My big fret at the moment is how much stock will I need? It’s the type of thing that is a little bit paralysing, particularly (I suspect) the first time. I don’t know how many sales to expect per hour. I don’t know which things are going to be the most popular, the best loved, and which people are going to look at like it has a head growing from it. (Disclaimer: There are no heads growing out of anything that comes from my kitchen.) It’s also a lot of putting-oneself-out-there. Which, as someone with a bit of training in theatre, and a past that included running for political office, is something that I’m generally alright with, once I get past the stage fright. (Also paralyzing? This article, which Kelly of The Gouda Life posted, which made me think “OMG! This isn’t going to work.” And then I remembered to breathe. If it doesn’t work, that’s okay. Sort of.)

My full menu for Urban Craft will be posted as a separate page shortly, but I’m happy to provide you with a sneak peek of what you might find on my table:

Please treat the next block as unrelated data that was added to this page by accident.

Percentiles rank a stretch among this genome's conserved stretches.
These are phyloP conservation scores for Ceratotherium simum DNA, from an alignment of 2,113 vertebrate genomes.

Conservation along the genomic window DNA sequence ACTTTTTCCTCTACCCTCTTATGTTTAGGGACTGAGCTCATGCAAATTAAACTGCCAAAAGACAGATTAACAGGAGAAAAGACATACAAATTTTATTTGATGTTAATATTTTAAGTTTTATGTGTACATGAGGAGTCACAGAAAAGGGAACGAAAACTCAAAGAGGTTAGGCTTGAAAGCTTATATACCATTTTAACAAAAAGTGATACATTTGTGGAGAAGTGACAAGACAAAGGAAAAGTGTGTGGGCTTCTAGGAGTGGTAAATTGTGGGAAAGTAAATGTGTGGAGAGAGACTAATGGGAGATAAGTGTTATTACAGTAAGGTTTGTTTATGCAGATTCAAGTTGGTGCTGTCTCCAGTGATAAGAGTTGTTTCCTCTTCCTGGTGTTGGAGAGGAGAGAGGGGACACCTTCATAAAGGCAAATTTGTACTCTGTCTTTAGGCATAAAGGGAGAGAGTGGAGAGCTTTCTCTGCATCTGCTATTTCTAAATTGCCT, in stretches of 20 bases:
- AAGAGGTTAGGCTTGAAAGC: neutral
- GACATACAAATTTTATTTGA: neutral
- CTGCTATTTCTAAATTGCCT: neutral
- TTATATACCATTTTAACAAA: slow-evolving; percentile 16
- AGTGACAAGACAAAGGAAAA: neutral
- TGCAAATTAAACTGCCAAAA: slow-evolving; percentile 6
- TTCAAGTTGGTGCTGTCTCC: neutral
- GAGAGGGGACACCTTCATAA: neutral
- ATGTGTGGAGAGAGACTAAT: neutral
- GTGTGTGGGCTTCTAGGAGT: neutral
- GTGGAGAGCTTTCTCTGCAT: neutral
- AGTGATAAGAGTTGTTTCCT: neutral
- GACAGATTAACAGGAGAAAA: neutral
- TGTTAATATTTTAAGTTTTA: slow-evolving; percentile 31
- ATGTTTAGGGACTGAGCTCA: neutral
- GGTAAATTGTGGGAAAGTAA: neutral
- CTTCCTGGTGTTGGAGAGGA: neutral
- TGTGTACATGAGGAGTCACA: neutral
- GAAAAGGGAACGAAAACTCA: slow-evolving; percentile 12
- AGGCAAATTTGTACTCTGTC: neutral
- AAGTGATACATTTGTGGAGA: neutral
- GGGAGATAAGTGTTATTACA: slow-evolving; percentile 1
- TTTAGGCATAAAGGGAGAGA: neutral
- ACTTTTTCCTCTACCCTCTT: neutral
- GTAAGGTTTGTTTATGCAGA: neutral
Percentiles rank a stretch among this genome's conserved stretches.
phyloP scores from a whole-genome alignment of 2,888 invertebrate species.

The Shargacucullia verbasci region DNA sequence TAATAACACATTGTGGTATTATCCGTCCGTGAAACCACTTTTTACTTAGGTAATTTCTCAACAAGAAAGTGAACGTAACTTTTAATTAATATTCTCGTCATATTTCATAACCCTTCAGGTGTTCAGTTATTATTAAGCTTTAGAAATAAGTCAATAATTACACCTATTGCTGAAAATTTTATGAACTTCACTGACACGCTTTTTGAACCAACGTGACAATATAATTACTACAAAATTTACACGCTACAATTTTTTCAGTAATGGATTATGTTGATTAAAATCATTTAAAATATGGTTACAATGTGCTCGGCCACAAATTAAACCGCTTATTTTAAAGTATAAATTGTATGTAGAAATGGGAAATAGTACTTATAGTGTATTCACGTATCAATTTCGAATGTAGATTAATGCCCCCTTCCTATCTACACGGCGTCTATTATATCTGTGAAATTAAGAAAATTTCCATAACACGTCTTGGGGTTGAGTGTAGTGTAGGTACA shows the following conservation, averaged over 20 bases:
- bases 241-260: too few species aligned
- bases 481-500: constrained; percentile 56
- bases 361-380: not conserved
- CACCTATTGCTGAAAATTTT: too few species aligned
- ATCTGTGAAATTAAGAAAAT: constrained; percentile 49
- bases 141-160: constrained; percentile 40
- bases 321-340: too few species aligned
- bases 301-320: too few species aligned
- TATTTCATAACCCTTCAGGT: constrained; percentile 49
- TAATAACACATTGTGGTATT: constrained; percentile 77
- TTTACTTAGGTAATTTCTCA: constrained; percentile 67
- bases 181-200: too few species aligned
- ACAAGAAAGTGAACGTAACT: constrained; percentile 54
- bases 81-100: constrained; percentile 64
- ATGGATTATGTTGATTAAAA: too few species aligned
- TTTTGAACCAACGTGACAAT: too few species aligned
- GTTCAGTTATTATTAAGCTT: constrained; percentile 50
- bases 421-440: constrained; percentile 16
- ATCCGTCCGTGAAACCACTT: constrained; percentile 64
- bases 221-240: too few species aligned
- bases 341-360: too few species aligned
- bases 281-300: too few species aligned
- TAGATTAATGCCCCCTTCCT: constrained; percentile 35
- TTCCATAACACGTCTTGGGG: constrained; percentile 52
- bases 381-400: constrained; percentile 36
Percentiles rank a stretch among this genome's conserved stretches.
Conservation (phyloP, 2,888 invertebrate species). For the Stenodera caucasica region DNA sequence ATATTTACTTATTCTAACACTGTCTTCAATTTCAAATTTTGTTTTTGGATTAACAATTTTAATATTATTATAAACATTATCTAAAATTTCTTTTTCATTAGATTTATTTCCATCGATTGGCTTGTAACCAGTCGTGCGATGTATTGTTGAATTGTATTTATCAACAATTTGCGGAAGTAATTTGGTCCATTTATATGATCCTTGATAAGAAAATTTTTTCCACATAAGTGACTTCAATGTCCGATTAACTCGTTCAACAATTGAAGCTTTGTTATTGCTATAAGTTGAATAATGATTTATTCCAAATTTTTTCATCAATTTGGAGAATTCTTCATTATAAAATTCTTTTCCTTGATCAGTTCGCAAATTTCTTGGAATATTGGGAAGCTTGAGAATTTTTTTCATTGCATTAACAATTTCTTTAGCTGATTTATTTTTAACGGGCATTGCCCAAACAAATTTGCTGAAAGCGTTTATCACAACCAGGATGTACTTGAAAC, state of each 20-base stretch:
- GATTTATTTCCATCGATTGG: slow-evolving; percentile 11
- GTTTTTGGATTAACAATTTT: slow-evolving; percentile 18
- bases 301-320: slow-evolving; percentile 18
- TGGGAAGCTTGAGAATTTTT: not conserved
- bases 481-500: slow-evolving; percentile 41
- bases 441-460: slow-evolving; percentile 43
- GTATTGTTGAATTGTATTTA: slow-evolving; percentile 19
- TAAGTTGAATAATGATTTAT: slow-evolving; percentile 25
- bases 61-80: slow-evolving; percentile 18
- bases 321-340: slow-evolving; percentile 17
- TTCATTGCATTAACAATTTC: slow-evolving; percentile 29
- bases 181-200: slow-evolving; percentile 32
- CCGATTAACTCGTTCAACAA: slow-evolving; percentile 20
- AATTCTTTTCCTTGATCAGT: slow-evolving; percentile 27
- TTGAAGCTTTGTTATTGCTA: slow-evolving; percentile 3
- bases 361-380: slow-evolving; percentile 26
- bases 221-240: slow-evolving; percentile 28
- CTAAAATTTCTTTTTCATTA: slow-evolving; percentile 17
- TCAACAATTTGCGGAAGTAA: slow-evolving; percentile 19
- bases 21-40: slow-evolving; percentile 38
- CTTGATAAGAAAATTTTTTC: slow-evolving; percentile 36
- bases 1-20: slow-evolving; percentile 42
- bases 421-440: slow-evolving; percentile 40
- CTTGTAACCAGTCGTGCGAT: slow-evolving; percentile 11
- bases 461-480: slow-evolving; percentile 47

Homemade Oreos
Peanut Butter Bacon Cookies

(Packages of six small, truffle-like cookies)
Earl-Grey Meltaways
Lime-Coconut Meltaways

Lemon Bars with Milk Crumb Crust
Carmelized Chocolate Almond Bars

Mini Loaves
Brown Butter Banana Cardamom Chocolate Chip Loaf
Maple Carrot Loaf
Chocolate Tea Loaf

Homemade Chocolate Hazelnut Spread
Homemade Salted Caramel Sauce

I have my favourites, but I’m wondering, which among these appeal to you the most? I don’t know if anyone can predict a best seller, but I think it’s difficult the closer you are to the product.

Keep calm and eat your veggies.

I was going to title this post “Keep calm and have a cupcake”, but I somehow forgot to take pictures of the chocolate-cardamom-nutella cupcakes. I haven’t been baking enough during the daytime, and natural light being essential to decent photos, you’ll just have to wait until the sun stay up later in the day for more frequent baking photos. Which, is also why you’re getting an Instagram photo, for now.